Finger Lakes Master Teacher Program, Geneseo, NY, February 9, 2019

"Episodes in Multicultural Mathematics" workshop.

Jain large numbers

Historic Indian culture was fascinated with large numbers and extra-large numbers were continually associated with gods.  In a religious text from before 500 BCE there was a story of an army of 10^10 + 10^14 + 10^20 + 10^24+ 10^30 + 10^34 + 10^40 + 10^44 + 10^52 + 10^57 + 10^62 + 5 men.  (With names for each of these powers of ten - compared to the Greeks who had no words for numbers above a "myriad" [10^4].)

The Jains are an ascetic and nonviolent religious response to the excesses of Vedic India.  They had theological interests in the vastness of time and space.  They considered infinite and finite (but quite large) subdivisions of time.  How quite large?  They considered a "purvis" to be 756x10^11 days, and a shirsa prakelika to be ... (8,400,000)^28 purvis.  Here are some other tales of large numbers ...

Unsurprisingly, infinite was a common them for them.  They, in fact, considered different sizes of infinity which they called enumerable, innumerable, and infinite, previewing transfinite cardinals by nearly 2000 years. 

Mayan calendars

The Mayans also had a fascination with large numbers (although not quite that large), and their use in calendars (which were much more mathematically well-constructed than any have been in the West, surely than they were during the first millennium CE, when the Mayans were at their peak).  The Mayans kept careful astronomical observations and devised their numeration system around their calendar and astronomical needs.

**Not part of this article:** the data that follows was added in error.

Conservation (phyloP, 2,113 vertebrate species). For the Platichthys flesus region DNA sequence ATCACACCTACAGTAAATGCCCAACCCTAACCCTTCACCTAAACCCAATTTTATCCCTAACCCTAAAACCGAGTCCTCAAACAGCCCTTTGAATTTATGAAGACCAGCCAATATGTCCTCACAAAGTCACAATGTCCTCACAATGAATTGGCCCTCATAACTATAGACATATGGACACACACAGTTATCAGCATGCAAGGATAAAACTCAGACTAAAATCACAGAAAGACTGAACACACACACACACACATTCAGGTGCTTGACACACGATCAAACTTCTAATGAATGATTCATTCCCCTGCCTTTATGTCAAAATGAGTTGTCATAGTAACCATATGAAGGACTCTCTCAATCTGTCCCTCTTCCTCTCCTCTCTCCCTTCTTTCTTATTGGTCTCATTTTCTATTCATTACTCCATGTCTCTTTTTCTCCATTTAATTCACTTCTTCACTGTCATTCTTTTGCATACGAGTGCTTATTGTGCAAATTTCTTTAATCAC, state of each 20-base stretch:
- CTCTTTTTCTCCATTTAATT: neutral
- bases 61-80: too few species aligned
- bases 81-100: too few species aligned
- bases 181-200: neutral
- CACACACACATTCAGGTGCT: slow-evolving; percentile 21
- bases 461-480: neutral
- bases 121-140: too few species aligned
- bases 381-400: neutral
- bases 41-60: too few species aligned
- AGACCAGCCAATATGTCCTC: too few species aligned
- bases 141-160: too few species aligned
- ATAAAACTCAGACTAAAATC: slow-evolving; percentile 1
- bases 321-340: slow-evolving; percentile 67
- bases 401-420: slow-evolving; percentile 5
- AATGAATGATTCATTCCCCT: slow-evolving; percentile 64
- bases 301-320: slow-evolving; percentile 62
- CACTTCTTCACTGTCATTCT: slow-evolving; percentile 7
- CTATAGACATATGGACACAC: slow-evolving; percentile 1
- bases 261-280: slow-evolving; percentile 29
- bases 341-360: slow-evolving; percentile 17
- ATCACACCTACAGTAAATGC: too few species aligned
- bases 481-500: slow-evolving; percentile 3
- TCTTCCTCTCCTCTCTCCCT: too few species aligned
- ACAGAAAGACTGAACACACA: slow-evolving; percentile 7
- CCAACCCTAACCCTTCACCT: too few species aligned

One commentary

Incan quipus

The Incans wanted a way to deliver recorded information across great distance before they had developed writing.  They did so by tying a sequence of knots into linked strings.  These were easily transported by runners who delivered them across difficult mountainous terrain.  These quipus are from 1400-1550 CE.


There were over a million people living in Cairo of ancient Egypt, often working together as a complicated society.  The papyri we have sometimes concern the computations necessary to maintain their many projects.  For example, the Reisner papyrus appears to be a set of books for a construction site.  They include a list of employees, as well as calculations of volumes and areas.  A typical computation is determining the number of workmen needed to excavate a tomb.  These documents are from 2000 - 1500 BCE.

Here are some views of the Rhind Papyrus - to give you a sense of what this relic actually is. 
The Moscow Papyrus
Here is a little bit from the Moscow Papyrus.  
Some problems from the Rhind and Moscow - translated.  More detailed versionMore sources.
The Berlin Papyrus


The Mesopotamian culture was one of the first agricultural societies.  They kept records of this by marking in mud with a stylus and then baking into tablets.  These have the advantage of preserving very well.  Many of their problems were about canals.  They also seem to have an interest in math problems for curiosity sake as well.  The works we have are from a range of time from 2500 to 1600 BCE.  Suffice to say - very long ago.